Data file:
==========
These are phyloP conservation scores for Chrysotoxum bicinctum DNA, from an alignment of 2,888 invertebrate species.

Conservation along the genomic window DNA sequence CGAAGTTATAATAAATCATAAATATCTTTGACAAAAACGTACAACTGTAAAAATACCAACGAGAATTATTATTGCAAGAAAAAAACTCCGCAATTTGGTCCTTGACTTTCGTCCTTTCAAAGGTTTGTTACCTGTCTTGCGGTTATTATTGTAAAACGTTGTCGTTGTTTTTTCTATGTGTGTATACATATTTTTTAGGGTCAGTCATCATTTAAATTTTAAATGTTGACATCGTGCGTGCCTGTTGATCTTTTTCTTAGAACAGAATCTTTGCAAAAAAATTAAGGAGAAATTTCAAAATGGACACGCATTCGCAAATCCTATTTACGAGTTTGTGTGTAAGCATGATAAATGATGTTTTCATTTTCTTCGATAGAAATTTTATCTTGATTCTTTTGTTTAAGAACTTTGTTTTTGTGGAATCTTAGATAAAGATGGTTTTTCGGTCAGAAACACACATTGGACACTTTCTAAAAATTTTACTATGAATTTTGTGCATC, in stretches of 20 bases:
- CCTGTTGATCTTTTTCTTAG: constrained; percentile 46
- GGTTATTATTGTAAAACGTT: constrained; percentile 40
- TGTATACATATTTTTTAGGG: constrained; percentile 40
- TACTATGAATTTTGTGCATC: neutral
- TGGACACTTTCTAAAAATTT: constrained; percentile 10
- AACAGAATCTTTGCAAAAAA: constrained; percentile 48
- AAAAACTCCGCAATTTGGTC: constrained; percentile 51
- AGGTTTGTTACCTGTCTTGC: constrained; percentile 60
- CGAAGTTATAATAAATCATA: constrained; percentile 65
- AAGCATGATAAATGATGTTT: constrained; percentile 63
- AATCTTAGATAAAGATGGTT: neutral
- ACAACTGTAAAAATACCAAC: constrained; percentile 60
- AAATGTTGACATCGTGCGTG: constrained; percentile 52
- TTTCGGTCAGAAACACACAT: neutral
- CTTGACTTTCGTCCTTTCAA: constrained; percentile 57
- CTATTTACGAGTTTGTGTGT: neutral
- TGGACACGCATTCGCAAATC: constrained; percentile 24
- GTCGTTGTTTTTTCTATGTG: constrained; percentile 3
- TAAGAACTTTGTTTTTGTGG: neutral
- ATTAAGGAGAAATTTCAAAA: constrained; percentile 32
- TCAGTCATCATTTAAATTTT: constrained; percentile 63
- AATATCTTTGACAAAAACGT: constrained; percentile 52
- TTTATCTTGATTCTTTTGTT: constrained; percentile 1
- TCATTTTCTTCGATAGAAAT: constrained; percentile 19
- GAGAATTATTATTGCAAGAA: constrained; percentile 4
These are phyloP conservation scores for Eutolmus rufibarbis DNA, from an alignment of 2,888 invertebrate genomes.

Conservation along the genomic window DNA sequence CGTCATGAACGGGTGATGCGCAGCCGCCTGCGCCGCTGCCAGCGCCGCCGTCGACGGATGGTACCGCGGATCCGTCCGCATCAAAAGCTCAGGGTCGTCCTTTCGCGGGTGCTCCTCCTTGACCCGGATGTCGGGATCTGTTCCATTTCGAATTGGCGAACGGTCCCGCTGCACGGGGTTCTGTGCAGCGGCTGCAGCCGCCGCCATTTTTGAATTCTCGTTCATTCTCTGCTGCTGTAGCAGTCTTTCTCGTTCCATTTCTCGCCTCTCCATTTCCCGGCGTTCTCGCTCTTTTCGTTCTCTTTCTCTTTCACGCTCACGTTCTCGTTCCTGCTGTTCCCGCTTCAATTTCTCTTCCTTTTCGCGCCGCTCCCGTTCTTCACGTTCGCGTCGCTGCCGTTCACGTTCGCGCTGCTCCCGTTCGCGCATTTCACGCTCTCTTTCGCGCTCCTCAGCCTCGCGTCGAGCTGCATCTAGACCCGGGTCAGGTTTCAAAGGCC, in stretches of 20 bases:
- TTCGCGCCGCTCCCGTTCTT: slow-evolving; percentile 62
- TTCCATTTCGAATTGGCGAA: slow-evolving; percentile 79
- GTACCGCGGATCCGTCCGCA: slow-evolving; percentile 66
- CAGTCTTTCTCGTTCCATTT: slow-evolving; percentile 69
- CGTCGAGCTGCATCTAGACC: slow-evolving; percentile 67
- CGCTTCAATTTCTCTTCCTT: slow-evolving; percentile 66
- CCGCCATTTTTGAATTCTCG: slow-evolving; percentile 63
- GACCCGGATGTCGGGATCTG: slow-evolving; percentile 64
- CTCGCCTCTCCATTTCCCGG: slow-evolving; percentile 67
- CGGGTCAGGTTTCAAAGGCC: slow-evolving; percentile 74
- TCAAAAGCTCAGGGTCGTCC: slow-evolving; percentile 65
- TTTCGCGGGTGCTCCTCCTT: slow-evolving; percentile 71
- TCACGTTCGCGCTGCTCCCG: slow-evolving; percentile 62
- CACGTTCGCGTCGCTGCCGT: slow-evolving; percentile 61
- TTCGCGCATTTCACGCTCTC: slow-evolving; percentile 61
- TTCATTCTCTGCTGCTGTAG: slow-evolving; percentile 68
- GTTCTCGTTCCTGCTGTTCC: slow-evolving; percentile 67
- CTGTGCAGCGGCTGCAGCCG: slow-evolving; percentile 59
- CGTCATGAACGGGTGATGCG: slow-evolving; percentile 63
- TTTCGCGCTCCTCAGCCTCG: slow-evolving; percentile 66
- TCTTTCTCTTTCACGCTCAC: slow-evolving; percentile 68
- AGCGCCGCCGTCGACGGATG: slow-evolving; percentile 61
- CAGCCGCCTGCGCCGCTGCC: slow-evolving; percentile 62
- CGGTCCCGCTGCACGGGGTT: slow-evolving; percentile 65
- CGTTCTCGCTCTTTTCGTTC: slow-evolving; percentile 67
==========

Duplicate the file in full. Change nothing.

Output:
These are phyloP conservation scores for Chrysotoxum bicinctum DNA, from an alignment of 2,888 invertebrate species.

Conservation along the genomic window DNA sequence CGAAGTTATAATAAATCATAAATATCTTTGACAAAAACGTACAACTGTAAAAATACCAACGAGAATTATTATTGCAAGAAAAAAACTCCGCAATTTGGTCCTTGACTTTCGTCCTTTCAAAGGTTTGTTACCTGTCTTGCGGTTATTATTGTAAAACGTTGTCGTTGTTTTTTCTATGTGTGTATACATATTTTTTAGGGTCAGTCATCATTTAAATTTTAAATGTTGACATCGTGCGTGCCTGTTGATCTTTTTCTTAGAACAGAATCTTTGCAAAAAAATTAAGGAGAAATTTCAAAATGGACACGCATTCGCAAATCCTATTTACGAGTTTGTGTGTAAGCATGATAAATGATGTTTTCATTTTCTTCGATAGAAATTTTATCTTGATTCTTTTGTTTAAGAACTTTGTTTTTGTGGAATCTTAGATAAAGATGGTTTTTCGGTCAGAAACACACATTGGACACTTTCTAAAAATTTTACTATGAATTTTGTGCATC, in stretches of 20 bases:
- CCTGTTGATCTTTTTCTTAG: constrained; percentile 46
- GGTTATTATTGTAAAACGTT: constrained; percentile 40
- TGTATACATATTTTTTAGGG: constrained; percentile 40
- TACTATGAATTTTGTGCATC: neutral
- TGGACACTTTCTAAAAATTT: constrained; percentile 10
- AACAGAATCTTTGCAAAAAA: constrained; percentile 48
- AAAAACTCCGCAATTTGGTC: constrained; percentile 51
- AGGTTTGTTACCTGTCTTGC: constrained; percentile 60
- CGAAGTTATAATAAATCATA: constrained; percentile 65
- AAGCATGATAAATGATGTTT: constrained; percentile 63
- AATCTTAGATAAAGATGGTT: neutral
- ACAACTGTAAAAATACCAAC: constrained; percentile 60
- AAATGTTGACATCGTGCGTG: constrained; percentile 52
- TTTCGGTCAGAAACACACAT: neutral
- CTTGACTTTCGTCCTTTCAA: constrained; percentile 57
- CTATTTACGAGTTTGTGTGT: neutral
- TGGACACGCATTCGCAAATC: constrained; percentile 24
- GTCGTTGTTTTTTCTATGTG: constrained; percentile 3
- TAAGAACTTTGTTTTTGTGG: neutral
- ATTAAGGAGAAATTTCAAAA: constrained; percentile 32
- TCAGTCATCATTTAAATTTT: constrained; percentile 63
- AATATCTTTGACAAAAACGT: constrained; percentile 52
- TTTATCTTGATTCTTTTGTT: constrained; percentile 1
- TCATTTTCTTCGATAGAAAT: constrained; percentile 19
- GAGAATTATTATTGCAAGAA: constrained; percentile 4
These are phyloP conservation scores for Eutolmus rufibarbis DNA, from an alignment of 2,888 invertebrate genomes.

Conservation along the genomic window DNA sequence CGTCATGAACGGGTGATGCGCAGCCGCCTGCGCCGCTGCCAGCGCCGCCGTCGACGGATGGTACCGCGGATCCGTCCGCATCAAAAGCTCAGGGTCGTCCTTTCGCGGGTGCTCCTCCTTGACCCGGATGTCGGGATCTGTTCCATTTCGAATTGGCGAACGGTCCCGCTGCACGGGGTTCTGTGCAGCGGCTGCAGCCGCCGCCATTTTTGAATTCTCGTTCATTCTCTGCTGCTGTAGCAGTCTTTCTCGTTCCATTTCTCGCCTCTCCATTTCCCGGCGTTCTCGCTCTTTTCGTTCTCTTTCTCTTTCACGCTCACGTTCTCGTTCCTGCTGTTCCCGCTTCAATTTCTCTTCCTTTTCGCGCCGCTCCCGTTCTTCACGTTCGCGTCGCTGCCGTTCACGTTCGCGCTGCTCCCGTTCGCGCATTTCACGCTCTCTTTCGCGCTCCTCAGCCTCGCGTCGAGCTGCATCTAGACCCGGGTCAGGTTTCAAAGGCC, in stretches of 20 bases:
- TTCGCGCCGCTCCCGTTCTT: slow-evolving; percentile 62
- TTCCATTTCGAATTGGCGAA: slow-evolving; percentile 79
- GTACCGCGGATCCGTCCGCA: slow-evolving; percentile 66
- CAGTCTTTCTCGTTCCATTT: slow-evolving; percentile 69
- CGTCGAGCTGCATCTAGACC: slow-evolving; percentile 67
- CGCTTCAATTTCTCTTCCTT: slow-evolving; percentile 66
- CCGCCATTTTTGAATTCTCG: slow-evolving; percentile 63
- GACCCGGATGTCGGGATCTG: slow-evolving; percentile 64
- CTCGCCTCTCCATTTCCCGG: slow-evolving; percentile 67
- CGGGTCAGGTTTCAAAGGCC: slow-evolving; percentile 74
- TCAAAAGCTCAGGGTCGTCC: slow-evolving; percentile 65
- TTTCGCGGGTGCTCCTCCTT: slow-evolving; percentile 71
- TCACGTTCGCGCTGCTCCCG: slow-evolving; percentile 62
- CACGTTCGCGTCGCTGCCGT: slow-evolving; percentile 61
- TTCGCGCATTTCACGCTCTC: slow-evolving; percentile 61
- TTCATTCTCTGCTGCTGTAG: slow-evolving; percentile 68
- GTTCTCGTTCCTGCTGTTCC: slow-evolving; percentile 67
- CTGTGCAGCGGCTGCAGCCG: slow-evolving; percentile 59
- CGTCATGAACGGGTGATGCG: slow-evolving; percentile 63
- TTTCGCGCTCCTCAGCCTCG: slow-evolving; percentile 66
- TCTTTCTCTTTCACGCTCAC: slow-evolving; percentile 68
- AGCGCCGCCGTCGACGGATG: slow-evolving; percentile 61
- CAGCCGCCTGCGCCGCTGCC: slow-evolving; percentile 62
- CGGTCCCGCTGCACGGGGTT: slow-evolving; percentile 65
- CGTTCTCGCTCTTTTCGTTC: slow-evolving; percentile 67